Shocott Spring is 52 hectares of community woodland, planted between 2005 and 2011 between Shortstown and Cotton End, forming part of the Forest of Marston Vale.
Over 90,000 trees and shrubs have been planted, many of these by local people. Main species include Oak, Ash, Birch and Hazel. The site was also sown with a native grass and wildflower mix, producing a show of colour through the summer, and a rich source of pollen and nectar for insects such as Marbled White and Skipper butterflies.
The site is accessible to pedestrians, cyclists and mobility vehicle users at all times, with over 3km of surfaced routes, and a network of mown grass trails and recreation areas. Access from both villages is along the pavement beside the A600, and via a public footpath from the centre of Cotton End.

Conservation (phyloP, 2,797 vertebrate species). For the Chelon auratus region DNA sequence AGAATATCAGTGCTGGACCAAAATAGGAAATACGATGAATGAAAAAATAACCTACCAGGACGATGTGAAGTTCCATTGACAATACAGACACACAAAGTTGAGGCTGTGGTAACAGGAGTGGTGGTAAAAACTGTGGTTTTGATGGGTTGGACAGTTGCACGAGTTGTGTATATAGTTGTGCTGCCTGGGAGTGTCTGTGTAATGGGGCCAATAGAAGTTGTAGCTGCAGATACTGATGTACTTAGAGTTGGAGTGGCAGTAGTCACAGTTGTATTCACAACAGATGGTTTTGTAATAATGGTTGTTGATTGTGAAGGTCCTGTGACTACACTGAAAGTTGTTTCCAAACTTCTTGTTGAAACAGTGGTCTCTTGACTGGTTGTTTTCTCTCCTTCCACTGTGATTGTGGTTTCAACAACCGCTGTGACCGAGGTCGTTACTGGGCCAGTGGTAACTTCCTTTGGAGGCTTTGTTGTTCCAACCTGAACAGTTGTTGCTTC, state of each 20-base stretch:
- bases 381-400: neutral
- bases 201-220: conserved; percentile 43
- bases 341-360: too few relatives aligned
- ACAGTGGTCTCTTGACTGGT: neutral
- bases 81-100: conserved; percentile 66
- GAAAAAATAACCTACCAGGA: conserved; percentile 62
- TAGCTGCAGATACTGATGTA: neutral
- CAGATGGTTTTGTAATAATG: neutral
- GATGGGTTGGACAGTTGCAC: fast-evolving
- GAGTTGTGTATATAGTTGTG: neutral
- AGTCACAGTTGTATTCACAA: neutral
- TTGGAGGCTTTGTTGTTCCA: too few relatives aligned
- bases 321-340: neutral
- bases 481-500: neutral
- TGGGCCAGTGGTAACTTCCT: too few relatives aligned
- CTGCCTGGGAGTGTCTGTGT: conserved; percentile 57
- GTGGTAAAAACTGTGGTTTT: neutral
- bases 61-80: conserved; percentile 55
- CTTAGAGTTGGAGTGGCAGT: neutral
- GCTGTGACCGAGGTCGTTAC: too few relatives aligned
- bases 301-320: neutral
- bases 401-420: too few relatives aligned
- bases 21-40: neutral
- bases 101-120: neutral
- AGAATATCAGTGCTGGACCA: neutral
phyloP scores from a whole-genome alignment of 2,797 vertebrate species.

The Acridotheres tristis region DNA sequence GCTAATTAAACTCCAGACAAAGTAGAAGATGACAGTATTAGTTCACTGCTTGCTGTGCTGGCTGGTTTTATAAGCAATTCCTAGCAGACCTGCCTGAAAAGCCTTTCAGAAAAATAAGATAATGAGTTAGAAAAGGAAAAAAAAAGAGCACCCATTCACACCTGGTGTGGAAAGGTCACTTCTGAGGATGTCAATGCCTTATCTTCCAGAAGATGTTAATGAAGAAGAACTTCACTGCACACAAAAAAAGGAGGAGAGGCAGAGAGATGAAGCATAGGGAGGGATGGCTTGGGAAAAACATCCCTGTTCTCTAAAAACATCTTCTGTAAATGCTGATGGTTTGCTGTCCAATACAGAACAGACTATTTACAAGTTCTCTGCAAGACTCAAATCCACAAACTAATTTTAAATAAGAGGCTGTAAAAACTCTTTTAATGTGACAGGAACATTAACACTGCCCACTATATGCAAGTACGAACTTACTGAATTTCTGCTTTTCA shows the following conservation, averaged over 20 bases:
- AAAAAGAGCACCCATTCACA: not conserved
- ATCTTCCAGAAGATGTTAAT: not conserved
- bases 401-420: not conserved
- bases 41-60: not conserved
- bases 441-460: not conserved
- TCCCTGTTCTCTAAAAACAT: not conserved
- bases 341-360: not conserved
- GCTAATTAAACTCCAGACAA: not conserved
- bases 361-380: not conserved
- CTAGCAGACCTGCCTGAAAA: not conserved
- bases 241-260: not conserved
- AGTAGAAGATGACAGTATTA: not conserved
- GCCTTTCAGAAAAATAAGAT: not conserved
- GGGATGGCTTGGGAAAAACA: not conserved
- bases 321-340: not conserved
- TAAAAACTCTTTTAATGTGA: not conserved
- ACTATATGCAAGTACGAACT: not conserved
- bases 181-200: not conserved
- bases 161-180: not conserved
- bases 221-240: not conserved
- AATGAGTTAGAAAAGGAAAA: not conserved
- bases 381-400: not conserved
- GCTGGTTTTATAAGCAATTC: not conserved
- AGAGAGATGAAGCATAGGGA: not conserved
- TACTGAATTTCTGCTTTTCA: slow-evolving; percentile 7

Shocott Spring’s new habitats provide a diverse environment in which wildlife is already thriving. Resident Skylark, Great Tit, Goldfinch and other smaller birds take advantage of the abundance of insects and fruits; whilst Kestrel and Barn Owls can often be seen hunting for small mammals such as Field Voles, which live in abundance within the rough grassland, which they share with Brown hare, and the occasional foraging Badger.
A Bison tube. Rowan is not actually present in this woodland apart from in this copse. It is there because this is the copse planted for our daughter Rowan's birth.